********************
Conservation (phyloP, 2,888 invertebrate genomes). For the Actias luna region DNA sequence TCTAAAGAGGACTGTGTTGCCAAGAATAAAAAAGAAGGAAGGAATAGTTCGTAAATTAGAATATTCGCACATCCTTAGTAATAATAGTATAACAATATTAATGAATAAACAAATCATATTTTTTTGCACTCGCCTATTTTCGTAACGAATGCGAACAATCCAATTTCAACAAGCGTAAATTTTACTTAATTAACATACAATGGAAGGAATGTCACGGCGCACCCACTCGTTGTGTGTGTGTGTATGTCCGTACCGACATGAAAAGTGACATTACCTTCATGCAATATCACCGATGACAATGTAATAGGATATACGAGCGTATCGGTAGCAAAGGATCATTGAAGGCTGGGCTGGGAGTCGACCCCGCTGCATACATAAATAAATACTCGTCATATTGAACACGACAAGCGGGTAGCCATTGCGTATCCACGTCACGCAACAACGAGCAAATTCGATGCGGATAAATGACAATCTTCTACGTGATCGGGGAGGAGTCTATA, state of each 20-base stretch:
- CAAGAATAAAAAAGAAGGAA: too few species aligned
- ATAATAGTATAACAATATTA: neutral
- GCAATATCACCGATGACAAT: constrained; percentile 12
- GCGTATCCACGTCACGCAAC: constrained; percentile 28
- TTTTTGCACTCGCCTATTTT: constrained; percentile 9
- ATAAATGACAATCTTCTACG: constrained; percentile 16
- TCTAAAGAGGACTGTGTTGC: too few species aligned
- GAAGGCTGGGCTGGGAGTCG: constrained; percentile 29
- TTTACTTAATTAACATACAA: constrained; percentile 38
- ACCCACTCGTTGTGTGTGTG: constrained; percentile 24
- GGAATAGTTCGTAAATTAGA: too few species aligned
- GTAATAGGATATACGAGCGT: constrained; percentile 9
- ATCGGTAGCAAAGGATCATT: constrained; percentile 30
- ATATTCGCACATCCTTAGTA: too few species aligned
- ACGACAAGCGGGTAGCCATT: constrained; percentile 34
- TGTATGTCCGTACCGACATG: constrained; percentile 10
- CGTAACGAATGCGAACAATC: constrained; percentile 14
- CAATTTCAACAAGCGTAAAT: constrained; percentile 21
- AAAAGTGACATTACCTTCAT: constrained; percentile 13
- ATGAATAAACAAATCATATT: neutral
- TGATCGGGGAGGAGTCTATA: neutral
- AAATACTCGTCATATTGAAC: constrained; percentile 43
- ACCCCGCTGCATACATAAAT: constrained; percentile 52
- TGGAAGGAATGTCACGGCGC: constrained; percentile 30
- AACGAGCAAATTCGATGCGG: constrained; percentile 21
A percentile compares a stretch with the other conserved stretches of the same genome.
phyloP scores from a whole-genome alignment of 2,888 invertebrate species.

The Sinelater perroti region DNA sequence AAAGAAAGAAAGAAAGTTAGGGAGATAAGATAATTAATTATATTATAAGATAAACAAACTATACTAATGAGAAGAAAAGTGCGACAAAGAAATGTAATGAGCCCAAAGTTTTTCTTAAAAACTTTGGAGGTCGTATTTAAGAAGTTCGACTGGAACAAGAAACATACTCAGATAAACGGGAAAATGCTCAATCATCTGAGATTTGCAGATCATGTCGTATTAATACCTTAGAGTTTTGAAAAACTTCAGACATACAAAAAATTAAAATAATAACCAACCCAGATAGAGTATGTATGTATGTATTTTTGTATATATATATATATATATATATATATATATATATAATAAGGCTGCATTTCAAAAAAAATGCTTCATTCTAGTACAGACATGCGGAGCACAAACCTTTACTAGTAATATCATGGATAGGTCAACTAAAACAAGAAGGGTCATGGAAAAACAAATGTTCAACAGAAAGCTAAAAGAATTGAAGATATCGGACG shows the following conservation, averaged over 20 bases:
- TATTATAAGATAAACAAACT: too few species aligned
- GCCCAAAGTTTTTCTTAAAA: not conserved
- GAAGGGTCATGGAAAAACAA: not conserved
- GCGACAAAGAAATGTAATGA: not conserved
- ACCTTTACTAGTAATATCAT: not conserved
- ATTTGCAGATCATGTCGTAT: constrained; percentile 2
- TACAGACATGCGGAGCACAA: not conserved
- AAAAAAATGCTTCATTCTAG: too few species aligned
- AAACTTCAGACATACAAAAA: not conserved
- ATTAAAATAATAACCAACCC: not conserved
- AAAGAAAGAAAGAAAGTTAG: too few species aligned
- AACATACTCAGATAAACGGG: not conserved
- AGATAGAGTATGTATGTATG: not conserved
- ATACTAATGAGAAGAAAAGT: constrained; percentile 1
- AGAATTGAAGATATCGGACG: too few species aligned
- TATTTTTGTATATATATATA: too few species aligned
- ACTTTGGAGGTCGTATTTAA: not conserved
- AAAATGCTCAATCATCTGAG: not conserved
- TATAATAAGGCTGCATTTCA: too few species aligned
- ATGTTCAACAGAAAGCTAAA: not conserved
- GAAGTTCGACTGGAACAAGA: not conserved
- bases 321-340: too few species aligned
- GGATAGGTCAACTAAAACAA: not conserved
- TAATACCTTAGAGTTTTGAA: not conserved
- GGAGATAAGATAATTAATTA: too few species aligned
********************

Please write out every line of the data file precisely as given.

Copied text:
Conservation (phyloP, 2,888 invertebrate genomes). For the Actias luna region DNA sequence TCTAAAGAGGACTGTGTTGCCAAGAATAAAAAAGAAGGAAGGAATAGTTCGTAAATTAGAATATTCGCACATCCTTAGTAATAATAGTATAACAATATTAATGAATAAACAAATCATATTTTTTTGCACTCGCCTATTTTCGTAACGAATGCGAACAATCCAATTTCAACAAGCGTAAATTTTACTTAATTAACATACAATGGAAGGAATGTCACGGCGCACCCACTCGTTGTGTGTGTGTGTATGTCCGTACCGACATGAAAAGTGACATTACCTTCATGCAATATCACCGATGACAATGTAATAGGATATACGAGCGTATCGGTAGCAAAGGATCATTGAAGGCTGGGCTGGGAGTCGACCCCGCTGCATACATAAATAAATACTCGTCATATTGAACACGACAAGCGGGTAGCCATTGCGTATCCACGTCACGCAACAACGAGCAAATTCGATGCGGATAAATGACAATCTTCTACGTGATCGGGGAGGAGTCTATA, state of each 20-base stretch:
- CAAGAATAAAAAAGAAGGAA: too few species aligned
- ATAATAGTATAACAATATTA: neutral
- GCAATATCACCGATGACAAT: constrained; percentile 12
- GCGTATCCACGTCACGCAAC: constrained; percentile 28
- TTTTTGCACTCGCCTATTTT: constrained; percentile 9
- ATAAATGACAATCTTCTACG: constrained; percentile 16
- TCTAAAGAGGACTGTGTTGC: too few species aligned
- GAAGGCTGGGCTGGGAGTCG: constrained; percentile 29
- TTTACTTAATTAACATACAA: constrained; percentile 38
- ACCCACTCGTTGTGTGTGTG: constrained; percentile 24
- GGAATAGTTCGTAAATTAGA: too few species aligned
- GTAATAGGATATACGAGCGT: constrained; percentile 9
- ATCGGTAGCAAAGGATCATT: constrained; percentile 30
- ATATTCGCACATCCTTAGTA: too few species aligned
- ACGACAAGCGGGTAGCCATT: constrained; percentile 34
- TGTATGTCCGTACCGACATG: constrained; percentile 10
- CGTAACGAATGCGAACAATC: constrained; percentile 14
- CAATTTCAACAAGCGTAAAT: constrained; percentile 21
- AAAAGTGACATTACCTTCAT: constrained; percentile 13
- ATGAATAAACAAATCATATT: neutral
- TGATCGGGGAGGAGTCTATA: neutral
- AAATACTCGTCATATTGAAC: constrained; percentile 43
- ACCCCGCTGCATACATAAAT: constrained; percentile 52
- TGGAAGGAATGTCACGGCGC: constrained; percentile 30
- AACGAGCAAATTCGATGCGG: constrained; percentile 21
A percentile compares a stretch with the other conserved stretches of the same genome.
phyloP scores from a whole-genome alignment of 2,888 invertebrate species.

The Sinelater perroti region DNA sequence AAAGAAAGAAAGAAAGTTAGGGAGATAAGATAATTAATTATATTATAAGATAAACAAACTATACTAATGAGAAGAAAAGTGCGACAAAGAAATGTAATGAGCCCAAAGTTTTTCTTAAAAACTTTGGAGGTCGTATTTAAGAAGTTCGACTGGAACAAGAAACATACTCAGATAAACGGGAAAATGCTCAATCATCTGAGATTTGCAGATCATGTCGTATTAATACCTTAGAGTTTTGAAAAACTTCAGACATACAAAAAATTAAAATAATAACCAACCCAGATAGAGTATGTATGTATGTATTTTTGTATATATATATATATATATATATATATATATATATAATAAGGCTGCATTTCAAAAAAAATGCTTCATTCTAGTACAGACATGCGGAGCACAAACCTTTACTAGTAATATCATGGATAGGTCAACTAAAACAAGAAGGGTCATGGAAAAACAAATGTTCAACAGAAAGCTAAAAGAATTGAAGATATCGGACG shows the following conservation, averaged over 20 bases:
- TATTATAAGATAAACAAACT: too few species aligned
- GCCCAAAGTTTTTCTTAAAA: not conserved
- GAAGGGTCATGGAAAAACAA: not conserved
- GCGACAAAGAAATGTAATGA: not conserved
- ACCTTTACTAGTAATATCAT: not conserved
- ATTTGCAGATCATGTCGTAT: constrained; percentile 2
- TACAGACATGCGGAGCACAA: not conserved
- AAAAAAATGCTTCATTCTAG: too few species aligned
- AAACTTCAGACATACAAAAA: not conserved
- ATTAAAATAATAACCAACCC: not conserved
- AAAGAAAGAAAGAAAGTTAG: too few species aligned
- AACATACTCAGATAAACGGG: not conserved
- AGATAGAGTATGTATGTATG: not conserved
- ATACTAATGAGAAGAAAAGT: constrained; percentile 1
- AGAATTGAAGATATCGGACG: too few species aligned
- TATTTTTGTATATATATATA: too few species aligned
- ACTTTGGAGGTCGTATTTAA: not conserved
- AAAATGCTCAATCATCTGAG: not conserved
- TATAATAAGGCTGCATTTCA: too few species aligned
- ATGTTCAACAGAAAGCTAAA: not conserved
- GAAGTTCGACTGGAACAAGA: not conserved
- bases 321-340: too few species aligned
- GGATAGGTCAACTAAAACAA: not conserved
- TAATACCTTAGAGTTTTGAA: not conserved
- GGAGATAAGATAATTAATTA: too few species aligned